"People are already using a wide range of medical drugs to improve their own performance," says Sention CEO Randall Carpenter, citing Viagra's popularity with men who don't have erectile dysfunction as one example. "It's almost impossible to stop people if they want to do that."

'Normal' cognitive decline

On its Web site, Memory Pharmaceuticals of Montvale, N.J., acknowledges that the potential market for its compounds, one of which is being tested in humans, might extend far beyond patients with Alzheimer's and other memory-robbing ailments. Though 37 million people worldwide have Alzheimer's disease, the company says, more than 180 million — or half of all people over 65 — are experiencing "age-associated cognitive decline."

"This decline is not clearly linked to a definable disease condition and may be a 'normal' part of the process," the company says on its Web site.

Memory Pharmaceuticals raised $35.4 million in its initial public offering this year. President and chief science officer Axel Unterbeck says the medical need alone "would be worth the entire investment" in developing drugs to improve cognition. But he acknowledges that healthy people will seek them out. "This indeed will be a very interesting trend to look at," he says.

Tallman says older people are "very, very concerned about their memories, because their memories are what make them human. No honest person would ever say to you, 'I would never take the drugs.' "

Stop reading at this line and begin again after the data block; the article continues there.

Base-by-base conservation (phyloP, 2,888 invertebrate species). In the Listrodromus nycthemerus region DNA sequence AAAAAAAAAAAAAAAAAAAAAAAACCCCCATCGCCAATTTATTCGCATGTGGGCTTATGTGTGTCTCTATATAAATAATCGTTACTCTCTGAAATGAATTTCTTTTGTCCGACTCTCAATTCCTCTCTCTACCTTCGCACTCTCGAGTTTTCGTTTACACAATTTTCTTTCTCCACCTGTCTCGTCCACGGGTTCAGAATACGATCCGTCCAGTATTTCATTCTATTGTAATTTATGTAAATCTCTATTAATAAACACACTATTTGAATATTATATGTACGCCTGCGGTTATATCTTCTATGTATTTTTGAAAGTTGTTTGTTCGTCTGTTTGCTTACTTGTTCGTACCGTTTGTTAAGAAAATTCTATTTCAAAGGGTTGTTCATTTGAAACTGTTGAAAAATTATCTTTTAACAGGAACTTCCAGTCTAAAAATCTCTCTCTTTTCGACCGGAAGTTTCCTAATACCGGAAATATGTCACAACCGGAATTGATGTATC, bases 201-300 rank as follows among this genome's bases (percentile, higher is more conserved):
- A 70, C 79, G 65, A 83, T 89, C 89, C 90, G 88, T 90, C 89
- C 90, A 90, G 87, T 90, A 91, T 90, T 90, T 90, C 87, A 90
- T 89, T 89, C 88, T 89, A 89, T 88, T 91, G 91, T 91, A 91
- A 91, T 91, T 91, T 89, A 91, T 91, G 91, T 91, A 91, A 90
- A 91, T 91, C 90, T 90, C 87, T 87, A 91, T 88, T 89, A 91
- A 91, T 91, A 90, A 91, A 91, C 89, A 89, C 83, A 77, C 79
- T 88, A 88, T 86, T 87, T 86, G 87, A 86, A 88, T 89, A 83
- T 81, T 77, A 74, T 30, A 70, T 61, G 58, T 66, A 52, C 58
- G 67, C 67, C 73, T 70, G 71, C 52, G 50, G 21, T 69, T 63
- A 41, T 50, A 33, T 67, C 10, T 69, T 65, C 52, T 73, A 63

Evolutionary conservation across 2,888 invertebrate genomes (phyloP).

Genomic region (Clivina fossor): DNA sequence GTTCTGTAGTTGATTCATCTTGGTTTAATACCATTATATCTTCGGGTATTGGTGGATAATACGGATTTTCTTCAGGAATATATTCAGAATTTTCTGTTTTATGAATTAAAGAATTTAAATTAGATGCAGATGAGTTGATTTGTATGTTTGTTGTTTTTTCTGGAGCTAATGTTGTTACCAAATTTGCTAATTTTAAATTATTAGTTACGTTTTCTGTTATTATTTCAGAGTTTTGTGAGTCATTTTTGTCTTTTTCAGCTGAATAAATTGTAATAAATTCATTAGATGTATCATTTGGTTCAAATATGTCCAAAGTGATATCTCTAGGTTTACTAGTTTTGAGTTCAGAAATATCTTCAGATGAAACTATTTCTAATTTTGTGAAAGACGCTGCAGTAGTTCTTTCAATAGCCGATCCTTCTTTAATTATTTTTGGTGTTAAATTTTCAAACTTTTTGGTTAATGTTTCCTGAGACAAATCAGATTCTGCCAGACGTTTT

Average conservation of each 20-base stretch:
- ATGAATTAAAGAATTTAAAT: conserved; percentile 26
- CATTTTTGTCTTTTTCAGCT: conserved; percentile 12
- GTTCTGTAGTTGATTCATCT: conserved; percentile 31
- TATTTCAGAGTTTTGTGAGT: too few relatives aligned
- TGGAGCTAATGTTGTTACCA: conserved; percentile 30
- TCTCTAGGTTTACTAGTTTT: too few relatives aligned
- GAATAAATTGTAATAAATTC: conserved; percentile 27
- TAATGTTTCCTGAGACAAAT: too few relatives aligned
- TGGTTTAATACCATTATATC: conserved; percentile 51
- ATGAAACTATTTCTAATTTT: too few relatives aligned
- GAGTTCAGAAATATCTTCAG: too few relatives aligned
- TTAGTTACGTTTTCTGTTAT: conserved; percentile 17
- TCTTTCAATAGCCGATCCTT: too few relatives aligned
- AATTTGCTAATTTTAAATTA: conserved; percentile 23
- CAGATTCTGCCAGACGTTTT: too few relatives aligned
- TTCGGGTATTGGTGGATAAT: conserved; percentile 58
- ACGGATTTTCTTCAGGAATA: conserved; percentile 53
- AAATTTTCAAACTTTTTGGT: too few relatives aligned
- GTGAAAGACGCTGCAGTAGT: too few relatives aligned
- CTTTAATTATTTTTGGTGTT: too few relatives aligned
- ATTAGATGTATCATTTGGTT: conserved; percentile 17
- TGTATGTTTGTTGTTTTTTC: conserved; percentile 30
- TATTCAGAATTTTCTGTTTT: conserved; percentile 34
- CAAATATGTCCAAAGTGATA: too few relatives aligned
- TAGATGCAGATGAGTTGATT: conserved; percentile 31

Still, there's no guarantee drugs that work in people impaired by disease would also benefit healthy people who would simply like to recall names more quickly.

For example, first-generation Alzheimer's drugs Cognex and Arricept block the breakdown of acetylcholine, one type of neurotransmitter, a substance that enables nerve cells to communicate with each other. Alzheimer's patients have a shortage of acetylcholine, but people with normal brains do not, so it's not clear what effect the drugs would have on them, says Steven Rose, a director of the Brain and Behavioural Research Group at the Open University in England.

And even if such drugs did enhance cognition in average individuals, Tallman says, "highly functioning people would have probably limited benefit."

Duke University researchers have found that the nicotine patch, approved only to help smokers break the habit, boosts brain function in people with mild to moderate Alzheimer's disease and adults with ADHD and schizophrenia. But earlier tests in healthy volunteers found only a modest effect, says Edward Levin, a professor in Duke's psychiatry and behavioral science department.

Even in Alzheimer's patients, Levin cautions, the nicotine patch's benefits aren't worth the risks. Side effects include an elevated heart rate and blood pressure, sleep disturbances, nausea and dizziness.

The nicotine patch points out another obstacle toward developing "smart drugs" for normal brains. "It has to be as safe as water," Carpenter says. "That's a very daunting task that few people want to try to accomplish."

Perhaps somewhat surprisingly, Stanford University researchers including Dr. Jerome Yesavage found that nicotine gum as well as Aricept, used to treat patients with mild to moderate Alzheimer's, did improve healthy, middle-aged pilots' performance in flight simulators. However, Aricept also can cause side effects that would be pretty undesirable in a pilot, such as dizziness, fainting and vomiting, says pharmacologist Martin Mumenthaler, who led the study.